The Palais Garnier is a 1,979-seat opera house, which was built from 1861 to 1875 for the Paris Opera. The Palais Garnier has been called “probably the most famous opera house in the world, a symbol of Paris like Notre Dame Cathedral, the Louvre, or the Sacré Coeur Basilica.
Palais Garnier has been described as the only one that is “unquestionably a masterpiece of the first rank.
The principal facade is on the south side of the building, overlooking the Place de l’Opéra and terminates the perspective along the Avenue de l’Opéra. Fourteen painters, mosaicists and seventy-three sculptors participated in the creation of its ornamentation.
Pavillon de l’Empereur
Also known as the Rotonde de l’Empereur, this group of rooms is located on the left (west) side of the building and was designed to allow secure and direct access by the Emperor via a double ramp to the building. When the Empire fell, work stopped, leaving unfinished dressed stonework. It now houses the Bibliothèque-Musée de l’Opéra de Paris (Paris Opera Library-Museum) which is home to nearly 600,000 documents including 100,000 books, 1,680 periodicals, 10,000 programs, letters, 100,000 photographs, sketches of costumes and sets, posters and historical administrative records.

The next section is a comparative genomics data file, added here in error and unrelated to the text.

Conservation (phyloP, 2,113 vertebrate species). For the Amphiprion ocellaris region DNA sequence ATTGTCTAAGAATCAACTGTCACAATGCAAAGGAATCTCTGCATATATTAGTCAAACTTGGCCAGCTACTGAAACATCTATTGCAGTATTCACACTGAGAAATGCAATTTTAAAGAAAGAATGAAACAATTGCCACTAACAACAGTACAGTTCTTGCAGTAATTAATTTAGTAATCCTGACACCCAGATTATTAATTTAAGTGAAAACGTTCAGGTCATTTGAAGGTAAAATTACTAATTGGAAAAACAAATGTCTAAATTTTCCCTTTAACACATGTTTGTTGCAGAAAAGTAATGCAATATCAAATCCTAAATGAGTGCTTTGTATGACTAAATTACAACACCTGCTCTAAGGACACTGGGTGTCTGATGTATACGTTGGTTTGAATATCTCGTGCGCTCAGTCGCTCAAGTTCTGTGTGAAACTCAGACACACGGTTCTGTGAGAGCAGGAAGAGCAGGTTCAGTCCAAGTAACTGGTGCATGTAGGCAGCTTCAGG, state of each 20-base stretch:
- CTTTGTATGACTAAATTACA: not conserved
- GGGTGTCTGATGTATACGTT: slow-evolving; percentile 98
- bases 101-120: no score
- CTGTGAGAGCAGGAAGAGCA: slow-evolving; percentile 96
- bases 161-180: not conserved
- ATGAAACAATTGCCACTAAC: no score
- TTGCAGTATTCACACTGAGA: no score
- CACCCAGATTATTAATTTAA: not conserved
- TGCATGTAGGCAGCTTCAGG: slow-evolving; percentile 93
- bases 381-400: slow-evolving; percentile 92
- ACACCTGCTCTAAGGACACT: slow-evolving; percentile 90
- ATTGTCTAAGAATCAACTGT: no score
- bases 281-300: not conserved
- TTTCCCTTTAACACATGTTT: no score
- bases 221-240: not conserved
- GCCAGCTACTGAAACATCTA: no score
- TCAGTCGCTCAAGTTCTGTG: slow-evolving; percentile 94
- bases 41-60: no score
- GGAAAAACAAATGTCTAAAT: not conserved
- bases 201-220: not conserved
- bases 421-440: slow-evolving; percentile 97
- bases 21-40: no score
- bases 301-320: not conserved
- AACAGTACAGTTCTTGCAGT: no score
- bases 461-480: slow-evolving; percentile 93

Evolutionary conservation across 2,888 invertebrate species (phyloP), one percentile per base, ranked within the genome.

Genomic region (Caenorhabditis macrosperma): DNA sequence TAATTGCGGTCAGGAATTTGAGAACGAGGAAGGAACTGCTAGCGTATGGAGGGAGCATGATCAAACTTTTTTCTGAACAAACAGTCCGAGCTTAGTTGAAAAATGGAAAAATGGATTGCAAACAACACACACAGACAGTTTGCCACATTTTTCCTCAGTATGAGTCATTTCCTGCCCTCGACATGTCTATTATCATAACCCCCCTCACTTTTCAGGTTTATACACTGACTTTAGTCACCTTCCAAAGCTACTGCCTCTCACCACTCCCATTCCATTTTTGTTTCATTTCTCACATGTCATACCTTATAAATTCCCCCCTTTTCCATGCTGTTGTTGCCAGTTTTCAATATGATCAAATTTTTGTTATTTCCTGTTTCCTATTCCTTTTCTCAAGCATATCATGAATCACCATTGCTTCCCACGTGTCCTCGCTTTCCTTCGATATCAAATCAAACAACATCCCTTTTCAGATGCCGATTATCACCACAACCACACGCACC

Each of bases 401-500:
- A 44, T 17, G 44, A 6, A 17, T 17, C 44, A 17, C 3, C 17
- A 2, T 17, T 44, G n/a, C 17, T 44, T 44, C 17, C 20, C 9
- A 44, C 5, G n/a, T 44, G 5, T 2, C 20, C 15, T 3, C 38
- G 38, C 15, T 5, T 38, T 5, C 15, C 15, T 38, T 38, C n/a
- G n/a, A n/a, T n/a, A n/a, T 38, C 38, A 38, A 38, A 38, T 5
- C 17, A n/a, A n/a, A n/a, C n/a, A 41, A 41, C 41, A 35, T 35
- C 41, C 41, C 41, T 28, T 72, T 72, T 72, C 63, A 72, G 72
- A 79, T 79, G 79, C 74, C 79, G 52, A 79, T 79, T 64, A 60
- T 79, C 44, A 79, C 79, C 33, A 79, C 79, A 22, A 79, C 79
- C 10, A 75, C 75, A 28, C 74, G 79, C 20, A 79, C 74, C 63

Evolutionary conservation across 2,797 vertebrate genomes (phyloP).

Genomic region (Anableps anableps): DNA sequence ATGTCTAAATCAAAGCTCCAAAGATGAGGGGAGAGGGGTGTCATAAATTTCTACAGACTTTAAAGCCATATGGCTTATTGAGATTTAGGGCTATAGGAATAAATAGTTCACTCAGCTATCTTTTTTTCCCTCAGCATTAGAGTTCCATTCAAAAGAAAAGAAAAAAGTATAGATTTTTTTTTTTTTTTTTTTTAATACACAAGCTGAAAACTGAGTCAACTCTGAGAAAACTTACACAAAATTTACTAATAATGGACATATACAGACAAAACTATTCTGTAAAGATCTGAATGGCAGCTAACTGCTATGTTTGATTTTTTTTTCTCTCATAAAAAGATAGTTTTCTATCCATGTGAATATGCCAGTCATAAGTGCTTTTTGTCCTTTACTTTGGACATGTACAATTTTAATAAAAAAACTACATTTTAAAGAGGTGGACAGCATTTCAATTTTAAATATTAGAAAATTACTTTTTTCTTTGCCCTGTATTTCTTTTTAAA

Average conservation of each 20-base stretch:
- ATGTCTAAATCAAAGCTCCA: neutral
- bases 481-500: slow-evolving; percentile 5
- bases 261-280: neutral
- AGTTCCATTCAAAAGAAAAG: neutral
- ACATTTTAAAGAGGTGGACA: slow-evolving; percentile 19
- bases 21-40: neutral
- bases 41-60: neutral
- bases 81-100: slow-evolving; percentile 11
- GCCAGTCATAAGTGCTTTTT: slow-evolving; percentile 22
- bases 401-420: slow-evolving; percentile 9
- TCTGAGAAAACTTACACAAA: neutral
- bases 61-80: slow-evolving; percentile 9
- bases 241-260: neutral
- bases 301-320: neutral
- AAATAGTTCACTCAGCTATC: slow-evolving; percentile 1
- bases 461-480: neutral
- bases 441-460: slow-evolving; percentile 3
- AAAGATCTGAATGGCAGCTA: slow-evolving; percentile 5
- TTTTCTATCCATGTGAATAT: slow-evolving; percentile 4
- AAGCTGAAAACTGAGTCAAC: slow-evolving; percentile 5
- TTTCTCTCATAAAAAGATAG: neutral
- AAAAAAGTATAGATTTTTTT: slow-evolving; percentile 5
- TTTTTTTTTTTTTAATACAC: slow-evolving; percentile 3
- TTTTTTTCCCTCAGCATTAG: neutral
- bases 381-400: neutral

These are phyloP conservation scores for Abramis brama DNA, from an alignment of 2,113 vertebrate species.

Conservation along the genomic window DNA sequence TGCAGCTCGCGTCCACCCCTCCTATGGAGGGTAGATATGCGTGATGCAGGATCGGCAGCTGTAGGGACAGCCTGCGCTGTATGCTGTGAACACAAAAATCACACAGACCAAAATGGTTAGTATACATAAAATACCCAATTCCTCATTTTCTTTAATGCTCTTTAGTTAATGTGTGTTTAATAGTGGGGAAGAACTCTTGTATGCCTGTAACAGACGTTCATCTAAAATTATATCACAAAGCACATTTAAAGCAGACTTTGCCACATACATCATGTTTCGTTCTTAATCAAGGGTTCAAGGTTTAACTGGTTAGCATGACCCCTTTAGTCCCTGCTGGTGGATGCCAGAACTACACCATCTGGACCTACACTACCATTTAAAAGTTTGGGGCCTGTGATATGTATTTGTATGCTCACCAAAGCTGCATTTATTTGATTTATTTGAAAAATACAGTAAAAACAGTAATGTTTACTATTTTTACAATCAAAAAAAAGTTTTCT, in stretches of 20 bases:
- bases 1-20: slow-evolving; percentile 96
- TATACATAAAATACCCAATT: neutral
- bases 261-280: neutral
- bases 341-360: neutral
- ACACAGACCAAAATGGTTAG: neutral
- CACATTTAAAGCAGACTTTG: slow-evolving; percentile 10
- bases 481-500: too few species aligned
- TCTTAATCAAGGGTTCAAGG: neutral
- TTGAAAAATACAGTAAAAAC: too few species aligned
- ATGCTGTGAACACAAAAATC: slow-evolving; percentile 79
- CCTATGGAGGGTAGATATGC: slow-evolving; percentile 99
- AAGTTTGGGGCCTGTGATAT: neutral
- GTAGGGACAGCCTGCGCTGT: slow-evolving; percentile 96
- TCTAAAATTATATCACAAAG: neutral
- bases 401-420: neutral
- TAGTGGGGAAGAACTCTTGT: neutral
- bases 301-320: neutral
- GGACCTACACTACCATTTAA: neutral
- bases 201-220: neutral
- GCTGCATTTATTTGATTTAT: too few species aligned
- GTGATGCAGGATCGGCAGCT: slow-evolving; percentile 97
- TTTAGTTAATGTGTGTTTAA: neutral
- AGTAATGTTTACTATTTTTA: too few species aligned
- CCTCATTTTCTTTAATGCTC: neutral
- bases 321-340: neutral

The interior consists of interweaving corridors, stairwells, alcoves and landings allowing the movement of large numbers of people and space for socializing during intermission. Rich with velvet, gold leaf, and cherubim and nymphs, the interior is characteristic of Baroque sumptuousness.
This hall 18 meters high, 154 meters long and 13 meters wide was designed to act as a drawing room for Paris society. It was restored in 2004. Its ceiling was painted by Paul-Jacques-Aimé Baudry and represents various moments in the history of music.
The auditorium has a traditional Italian horseshoe shape and can seat 1,979. The stage is the largest in Europe and can accommodate as many as 450 artists. The canvas house curtain was painted to represent a draped curtain, complete with tassels and braid.
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